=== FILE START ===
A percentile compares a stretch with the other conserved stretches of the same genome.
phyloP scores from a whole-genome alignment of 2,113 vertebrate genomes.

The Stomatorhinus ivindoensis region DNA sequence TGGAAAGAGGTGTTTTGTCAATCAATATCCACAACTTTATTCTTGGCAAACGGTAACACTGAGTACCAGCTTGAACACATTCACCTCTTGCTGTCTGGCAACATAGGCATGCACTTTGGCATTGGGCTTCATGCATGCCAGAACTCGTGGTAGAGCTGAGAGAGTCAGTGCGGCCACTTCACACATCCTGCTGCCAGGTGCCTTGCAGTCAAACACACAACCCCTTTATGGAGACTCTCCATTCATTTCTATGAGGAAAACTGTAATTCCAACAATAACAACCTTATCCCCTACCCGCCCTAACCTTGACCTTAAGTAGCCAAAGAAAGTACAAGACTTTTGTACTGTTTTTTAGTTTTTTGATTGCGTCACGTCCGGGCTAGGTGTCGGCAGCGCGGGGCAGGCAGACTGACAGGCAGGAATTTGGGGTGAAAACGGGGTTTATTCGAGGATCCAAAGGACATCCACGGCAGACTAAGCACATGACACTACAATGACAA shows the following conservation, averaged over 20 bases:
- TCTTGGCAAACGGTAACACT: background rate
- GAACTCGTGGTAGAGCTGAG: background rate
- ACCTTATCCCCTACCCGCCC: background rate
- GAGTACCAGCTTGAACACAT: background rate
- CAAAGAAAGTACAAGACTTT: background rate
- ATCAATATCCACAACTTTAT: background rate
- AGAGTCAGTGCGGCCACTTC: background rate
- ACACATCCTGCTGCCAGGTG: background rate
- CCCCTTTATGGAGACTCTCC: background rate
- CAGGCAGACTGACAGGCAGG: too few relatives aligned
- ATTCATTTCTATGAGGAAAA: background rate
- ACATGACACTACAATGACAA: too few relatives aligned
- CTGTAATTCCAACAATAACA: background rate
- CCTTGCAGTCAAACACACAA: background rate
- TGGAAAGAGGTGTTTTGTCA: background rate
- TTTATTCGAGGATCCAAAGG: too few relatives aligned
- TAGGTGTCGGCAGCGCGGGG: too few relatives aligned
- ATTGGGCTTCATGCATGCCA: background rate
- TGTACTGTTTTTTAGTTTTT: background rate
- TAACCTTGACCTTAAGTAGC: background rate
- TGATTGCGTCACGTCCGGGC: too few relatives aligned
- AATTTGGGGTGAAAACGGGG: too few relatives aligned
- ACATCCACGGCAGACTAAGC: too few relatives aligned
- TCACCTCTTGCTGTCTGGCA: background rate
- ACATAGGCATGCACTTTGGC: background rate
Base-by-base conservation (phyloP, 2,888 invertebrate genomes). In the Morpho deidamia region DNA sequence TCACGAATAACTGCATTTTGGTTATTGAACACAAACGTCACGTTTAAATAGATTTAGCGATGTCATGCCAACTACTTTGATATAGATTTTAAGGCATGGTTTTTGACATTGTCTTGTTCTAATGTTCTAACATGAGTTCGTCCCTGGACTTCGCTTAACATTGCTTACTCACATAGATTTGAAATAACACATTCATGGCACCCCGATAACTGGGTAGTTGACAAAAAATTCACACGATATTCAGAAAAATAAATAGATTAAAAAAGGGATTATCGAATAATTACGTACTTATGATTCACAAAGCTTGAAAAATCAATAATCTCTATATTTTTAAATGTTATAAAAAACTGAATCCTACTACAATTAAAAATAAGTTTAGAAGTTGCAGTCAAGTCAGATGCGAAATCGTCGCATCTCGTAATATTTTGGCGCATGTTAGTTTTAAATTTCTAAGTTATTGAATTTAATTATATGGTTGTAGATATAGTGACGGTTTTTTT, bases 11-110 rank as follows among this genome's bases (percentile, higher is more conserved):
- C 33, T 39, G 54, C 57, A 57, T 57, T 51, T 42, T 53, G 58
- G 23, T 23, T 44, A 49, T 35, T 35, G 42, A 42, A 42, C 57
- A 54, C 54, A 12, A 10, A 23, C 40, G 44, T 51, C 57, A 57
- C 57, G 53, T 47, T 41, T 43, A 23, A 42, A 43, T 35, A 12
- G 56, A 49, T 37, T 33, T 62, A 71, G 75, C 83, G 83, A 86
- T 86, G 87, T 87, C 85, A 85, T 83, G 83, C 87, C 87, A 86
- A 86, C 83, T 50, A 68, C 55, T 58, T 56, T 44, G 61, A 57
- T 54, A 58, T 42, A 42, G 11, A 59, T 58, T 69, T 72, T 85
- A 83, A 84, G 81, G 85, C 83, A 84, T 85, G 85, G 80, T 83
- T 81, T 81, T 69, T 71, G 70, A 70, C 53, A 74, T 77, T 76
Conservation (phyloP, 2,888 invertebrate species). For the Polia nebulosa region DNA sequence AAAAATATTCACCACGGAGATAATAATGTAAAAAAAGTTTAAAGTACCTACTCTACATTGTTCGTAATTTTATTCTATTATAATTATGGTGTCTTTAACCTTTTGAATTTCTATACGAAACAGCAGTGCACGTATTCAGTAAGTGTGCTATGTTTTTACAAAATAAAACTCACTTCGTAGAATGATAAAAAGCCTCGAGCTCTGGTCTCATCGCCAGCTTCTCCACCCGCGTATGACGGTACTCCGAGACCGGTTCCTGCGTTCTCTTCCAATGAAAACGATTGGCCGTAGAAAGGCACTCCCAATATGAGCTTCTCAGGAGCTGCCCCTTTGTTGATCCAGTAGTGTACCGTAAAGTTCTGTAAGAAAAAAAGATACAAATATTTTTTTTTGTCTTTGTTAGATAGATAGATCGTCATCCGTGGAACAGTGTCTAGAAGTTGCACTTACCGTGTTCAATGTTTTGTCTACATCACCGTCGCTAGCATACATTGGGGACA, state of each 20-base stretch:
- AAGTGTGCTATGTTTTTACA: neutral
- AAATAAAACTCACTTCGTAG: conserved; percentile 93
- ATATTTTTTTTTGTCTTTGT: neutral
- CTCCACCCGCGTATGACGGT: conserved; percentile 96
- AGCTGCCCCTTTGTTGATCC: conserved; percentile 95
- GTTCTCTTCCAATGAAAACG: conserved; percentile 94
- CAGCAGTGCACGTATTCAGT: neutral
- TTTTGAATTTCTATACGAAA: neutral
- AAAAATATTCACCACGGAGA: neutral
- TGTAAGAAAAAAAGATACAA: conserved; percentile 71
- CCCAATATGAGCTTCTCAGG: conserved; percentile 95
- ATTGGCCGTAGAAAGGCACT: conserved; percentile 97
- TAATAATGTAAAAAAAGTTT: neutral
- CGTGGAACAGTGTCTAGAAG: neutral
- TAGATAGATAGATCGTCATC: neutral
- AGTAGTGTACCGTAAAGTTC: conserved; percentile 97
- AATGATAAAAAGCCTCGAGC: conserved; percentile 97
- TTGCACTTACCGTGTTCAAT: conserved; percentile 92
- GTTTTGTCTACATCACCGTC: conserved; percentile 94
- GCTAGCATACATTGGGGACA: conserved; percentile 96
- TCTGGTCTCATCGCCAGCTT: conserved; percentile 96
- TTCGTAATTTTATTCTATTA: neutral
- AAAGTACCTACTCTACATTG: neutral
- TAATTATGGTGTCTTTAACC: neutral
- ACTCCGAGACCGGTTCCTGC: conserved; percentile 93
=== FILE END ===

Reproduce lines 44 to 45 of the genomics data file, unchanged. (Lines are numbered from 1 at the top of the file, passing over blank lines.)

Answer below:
- CTCCACCCGCGTATGACGGT: conserved; percentile 96
- AGCTGCCCCTTTGTTGATCC: conserved; percentile 95